Plugin API transition guide/advice from Rhino 5 to 6?

I’ve been handed a several years old codebase for a few Rhino plugins that I have been told is compatible for Rhino 5 (maybe 5.5 actually). Looking through the files, I see some Visual Studio projects, some C# files and some C++ files. No Python. I’m not sure what the exact functionalities are yet, but they support energy modeling, so I assume there is plenty of marshaling of 3D data and computations behind the scenes, and not highlighting and tool support for modelers. The plugins are used internally, not commercial or posted in the community.

I need to get the plugins up and running and use them for a project. We still have licenses for 5.5, but we are also using 6 on several other projects, and licensing going forward will all be 6. Ideally, we should port them to 6, so they are still usable in the near future. I have a few months part-time to dedicate to this project.

Is the transition from 5 to 6, from an API standpoint, pretty grand? Or not a huge deal?
Are there any transition guides, or “Rhino 6 programming for the Rhino 5 programmer” articles, or lessons learned during porting? Things to look into?
Given my experience w/ the Rhino API (none), should I attempt it, or just keep them in 5 and use them?

As for my experience:

  • I have never touched a single Rhino API :slight_smile:
  • I have however coded plugins for Maya and 3D Studio Max decade(s) ago, so I am familiar with scene graphs, DAG, graphics APIs and necessary math, etc.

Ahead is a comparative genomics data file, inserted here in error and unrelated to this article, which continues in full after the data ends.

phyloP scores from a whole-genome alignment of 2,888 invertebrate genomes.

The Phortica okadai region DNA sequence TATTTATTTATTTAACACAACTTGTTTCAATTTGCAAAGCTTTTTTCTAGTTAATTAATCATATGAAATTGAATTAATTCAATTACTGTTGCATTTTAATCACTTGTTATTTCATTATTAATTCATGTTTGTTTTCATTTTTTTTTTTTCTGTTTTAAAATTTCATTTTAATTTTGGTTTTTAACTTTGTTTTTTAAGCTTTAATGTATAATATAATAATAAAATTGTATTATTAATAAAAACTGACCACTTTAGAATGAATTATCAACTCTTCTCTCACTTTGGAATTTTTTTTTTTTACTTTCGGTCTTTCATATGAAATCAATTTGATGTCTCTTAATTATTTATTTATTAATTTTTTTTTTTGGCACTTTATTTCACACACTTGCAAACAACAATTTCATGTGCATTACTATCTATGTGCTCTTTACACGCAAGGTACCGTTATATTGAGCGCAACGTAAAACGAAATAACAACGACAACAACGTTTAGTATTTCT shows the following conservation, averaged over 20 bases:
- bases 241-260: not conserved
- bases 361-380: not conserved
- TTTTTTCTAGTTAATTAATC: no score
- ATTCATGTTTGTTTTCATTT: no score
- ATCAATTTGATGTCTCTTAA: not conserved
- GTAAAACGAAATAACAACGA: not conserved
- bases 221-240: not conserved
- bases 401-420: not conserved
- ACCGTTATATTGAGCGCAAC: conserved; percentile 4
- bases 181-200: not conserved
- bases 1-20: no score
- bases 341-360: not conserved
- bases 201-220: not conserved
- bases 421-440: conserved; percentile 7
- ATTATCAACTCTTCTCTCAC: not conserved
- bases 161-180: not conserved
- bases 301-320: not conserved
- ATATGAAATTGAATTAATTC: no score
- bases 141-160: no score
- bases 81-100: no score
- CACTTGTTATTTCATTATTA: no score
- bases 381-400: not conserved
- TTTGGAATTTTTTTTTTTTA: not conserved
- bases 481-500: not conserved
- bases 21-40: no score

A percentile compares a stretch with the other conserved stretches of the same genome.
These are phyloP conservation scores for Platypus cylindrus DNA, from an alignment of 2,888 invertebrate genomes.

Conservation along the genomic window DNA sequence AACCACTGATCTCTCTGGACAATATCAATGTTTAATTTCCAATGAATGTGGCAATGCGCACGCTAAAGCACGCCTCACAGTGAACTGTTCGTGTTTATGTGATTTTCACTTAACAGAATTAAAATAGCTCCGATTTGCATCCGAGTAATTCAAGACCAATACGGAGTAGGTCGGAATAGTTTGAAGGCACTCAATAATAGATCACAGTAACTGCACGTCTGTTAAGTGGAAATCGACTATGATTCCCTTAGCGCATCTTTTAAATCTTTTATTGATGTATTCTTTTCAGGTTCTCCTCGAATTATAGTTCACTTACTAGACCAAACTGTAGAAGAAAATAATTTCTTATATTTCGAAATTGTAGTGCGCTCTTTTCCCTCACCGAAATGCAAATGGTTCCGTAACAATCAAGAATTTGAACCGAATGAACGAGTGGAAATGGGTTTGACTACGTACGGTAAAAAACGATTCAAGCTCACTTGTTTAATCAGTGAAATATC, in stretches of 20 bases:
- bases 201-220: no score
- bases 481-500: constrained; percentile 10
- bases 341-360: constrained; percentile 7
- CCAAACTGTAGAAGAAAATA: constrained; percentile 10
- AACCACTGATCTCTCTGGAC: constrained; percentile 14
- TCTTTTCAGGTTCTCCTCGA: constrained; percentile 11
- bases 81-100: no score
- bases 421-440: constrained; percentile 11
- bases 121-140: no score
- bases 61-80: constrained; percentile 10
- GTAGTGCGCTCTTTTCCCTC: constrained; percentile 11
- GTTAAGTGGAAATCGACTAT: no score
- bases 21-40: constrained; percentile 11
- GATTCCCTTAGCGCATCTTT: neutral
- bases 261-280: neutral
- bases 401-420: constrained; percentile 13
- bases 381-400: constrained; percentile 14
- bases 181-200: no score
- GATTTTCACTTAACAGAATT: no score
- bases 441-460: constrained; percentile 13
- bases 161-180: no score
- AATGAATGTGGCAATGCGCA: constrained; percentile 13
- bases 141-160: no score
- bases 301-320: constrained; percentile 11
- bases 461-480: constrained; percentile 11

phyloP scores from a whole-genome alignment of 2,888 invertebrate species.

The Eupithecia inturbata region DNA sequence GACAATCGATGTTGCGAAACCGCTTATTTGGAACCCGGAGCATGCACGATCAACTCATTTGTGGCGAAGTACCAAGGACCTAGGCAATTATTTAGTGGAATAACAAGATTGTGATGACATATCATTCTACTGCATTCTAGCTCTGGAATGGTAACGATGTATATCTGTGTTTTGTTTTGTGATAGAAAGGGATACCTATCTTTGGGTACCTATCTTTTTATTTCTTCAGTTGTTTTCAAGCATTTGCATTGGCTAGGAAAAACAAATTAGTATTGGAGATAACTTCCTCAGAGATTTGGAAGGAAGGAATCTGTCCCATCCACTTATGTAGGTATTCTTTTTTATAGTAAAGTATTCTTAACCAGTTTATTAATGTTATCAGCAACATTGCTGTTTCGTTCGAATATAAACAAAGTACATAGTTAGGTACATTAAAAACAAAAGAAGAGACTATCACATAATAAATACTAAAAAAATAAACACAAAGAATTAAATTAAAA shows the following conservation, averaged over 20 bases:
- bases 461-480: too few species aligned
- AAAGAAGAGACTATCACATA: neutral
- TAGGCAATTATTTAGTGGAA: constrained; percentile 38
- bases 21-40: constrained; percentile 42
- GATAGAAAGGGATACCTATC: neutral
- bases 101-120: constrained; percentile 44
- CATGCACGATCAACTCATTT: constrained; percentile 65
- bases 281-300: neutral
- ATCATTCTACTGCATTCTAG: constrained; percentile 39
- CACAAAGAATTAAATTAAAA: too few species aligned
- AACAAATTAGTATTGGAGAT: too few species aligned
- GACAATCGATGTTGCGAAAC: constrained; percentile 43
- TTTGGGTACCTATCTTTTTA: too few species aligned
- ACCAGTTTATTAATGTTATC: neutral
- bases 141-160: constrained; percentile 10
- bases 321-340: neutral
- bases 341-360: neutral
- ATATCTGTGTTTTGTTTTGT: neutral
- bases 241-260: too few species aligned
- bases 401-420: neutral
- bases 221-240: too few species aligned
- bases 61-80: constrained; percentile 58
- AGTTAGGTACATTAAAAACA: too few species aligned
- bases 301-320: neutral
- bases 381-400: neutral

• Plenty of development experience in various languages
  • I have used Rhino and Grasshopper on a few projects as a user (not a developer), so familiar with the product and basics

I’m interested in any advice you all have, especially if someone has gone through the transition from a developer standpoint.

Thank you very much!

In my experience (C# using RhinoCommon) it’s as difficult as changing the dll’s for the compiler, but I guess there might be some things that are incompatible. The problem is when Grasshopper 2.0 is integrated into a Rhino release as from what I’ve been told the IGH_Goo interface (and DataTrees?) would be completely replaced with something else, but for Rhino 6/5 I guess (if I am wrong please correct me) there shouldn’t be so many differences.

Hi @jdelrocco,

The best place is to start here:

That depends.

If the C# code using RhinoCommon, then that should just run in Rhino 6.